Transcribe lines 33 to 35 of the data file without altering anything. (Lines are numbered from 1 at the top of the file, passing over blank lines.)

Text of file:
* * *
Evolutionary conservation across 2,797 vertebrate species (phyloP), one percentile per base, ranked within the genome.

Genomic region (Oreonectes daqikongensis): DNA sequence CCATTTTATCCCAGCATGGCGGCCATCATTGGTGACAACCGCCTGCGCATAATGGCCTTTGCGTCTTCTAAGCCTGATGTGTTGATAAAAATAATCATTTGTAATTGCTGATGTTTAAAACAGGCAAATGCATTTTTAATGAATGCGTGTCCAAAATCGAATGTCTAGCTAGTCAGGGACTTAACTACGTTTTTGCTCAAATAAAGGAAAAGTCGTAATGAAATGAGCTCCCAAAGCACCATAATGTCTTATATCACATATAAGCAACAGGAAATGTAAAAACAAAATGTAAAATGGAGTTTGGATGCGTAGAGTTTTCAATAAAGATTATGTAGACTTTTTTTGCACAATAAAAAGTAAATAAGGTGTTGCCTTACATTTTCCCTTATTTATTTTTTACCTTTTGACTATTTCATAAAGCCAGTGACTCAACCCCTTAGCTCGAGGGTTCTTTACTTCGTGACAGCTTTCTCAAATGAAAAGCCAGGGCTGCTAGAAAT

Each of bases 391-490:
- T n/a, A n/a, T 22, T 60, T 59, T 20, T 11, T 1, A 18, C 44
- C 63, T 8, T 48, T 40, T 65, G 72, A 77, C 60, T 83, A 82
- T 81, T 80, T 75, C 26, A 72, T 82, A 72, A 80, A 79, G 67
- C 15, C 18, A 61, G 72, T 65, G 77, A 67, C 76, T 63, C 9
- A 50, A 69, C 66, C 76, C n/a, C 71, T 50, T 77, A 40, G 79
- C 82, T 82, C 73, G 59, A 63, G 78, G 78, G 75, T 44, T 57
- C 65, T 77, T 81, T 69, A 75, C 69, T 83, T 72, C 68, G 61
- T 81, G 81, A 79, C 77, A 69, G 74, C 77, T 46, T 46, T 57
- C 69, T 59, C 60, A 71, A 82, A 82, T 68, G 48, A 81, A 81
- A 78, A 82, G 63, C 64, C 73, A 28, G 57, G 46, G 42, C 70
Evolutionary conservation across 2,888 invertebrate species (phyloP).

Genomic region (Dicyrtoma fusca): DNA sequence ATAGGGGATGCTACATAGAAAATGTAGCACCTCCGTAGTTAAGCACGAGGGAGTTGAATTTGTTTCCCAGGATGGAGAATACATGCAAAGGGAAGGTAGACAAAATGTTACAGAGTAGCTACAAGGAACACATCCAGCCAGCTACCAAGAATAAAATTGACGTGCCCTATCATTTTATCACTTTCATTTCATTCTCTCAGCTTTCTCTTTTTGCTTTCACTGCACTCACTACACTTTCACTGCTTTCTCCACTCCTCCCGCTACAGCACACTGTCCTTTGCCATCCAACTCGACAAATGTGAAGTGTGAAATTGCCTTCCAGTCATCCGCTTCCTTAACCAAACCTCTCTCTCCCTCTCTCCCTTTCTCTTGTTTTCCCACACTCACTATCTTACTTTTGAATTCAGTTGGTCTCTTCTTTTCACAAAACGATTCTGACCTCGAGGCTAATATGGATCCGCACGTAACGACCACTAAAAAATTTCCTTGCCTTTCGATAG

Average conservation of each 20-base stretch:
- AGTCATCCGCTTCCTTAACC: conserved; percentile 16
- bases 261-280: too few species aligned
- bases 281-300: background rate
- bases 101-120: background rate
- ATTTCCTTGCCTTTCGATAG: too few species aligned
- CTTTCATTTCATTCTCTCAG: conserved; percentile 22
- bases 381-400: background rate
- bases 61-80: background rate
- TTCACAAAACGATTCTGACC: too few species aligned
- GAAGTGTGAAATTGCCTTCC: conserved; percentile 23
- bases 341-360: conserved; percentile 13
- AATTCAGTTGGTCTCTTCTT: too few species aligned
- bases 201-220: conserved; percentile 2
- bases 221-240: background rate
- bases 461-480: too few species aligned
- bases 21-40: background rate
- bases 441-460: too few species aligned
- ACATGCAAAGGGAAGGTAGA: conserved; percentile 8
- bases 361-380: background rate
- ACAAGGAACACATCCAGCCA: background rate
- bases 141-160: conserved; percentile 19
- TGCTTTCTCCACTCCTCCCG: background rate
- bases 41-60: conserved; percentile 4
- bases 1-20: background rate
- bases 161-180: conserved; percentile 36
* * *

- bases 441-460: too few species aligned
- ACATGCAAAGGGAAGGTAGA: conserved; percentile 8
- bases 361-380: background rate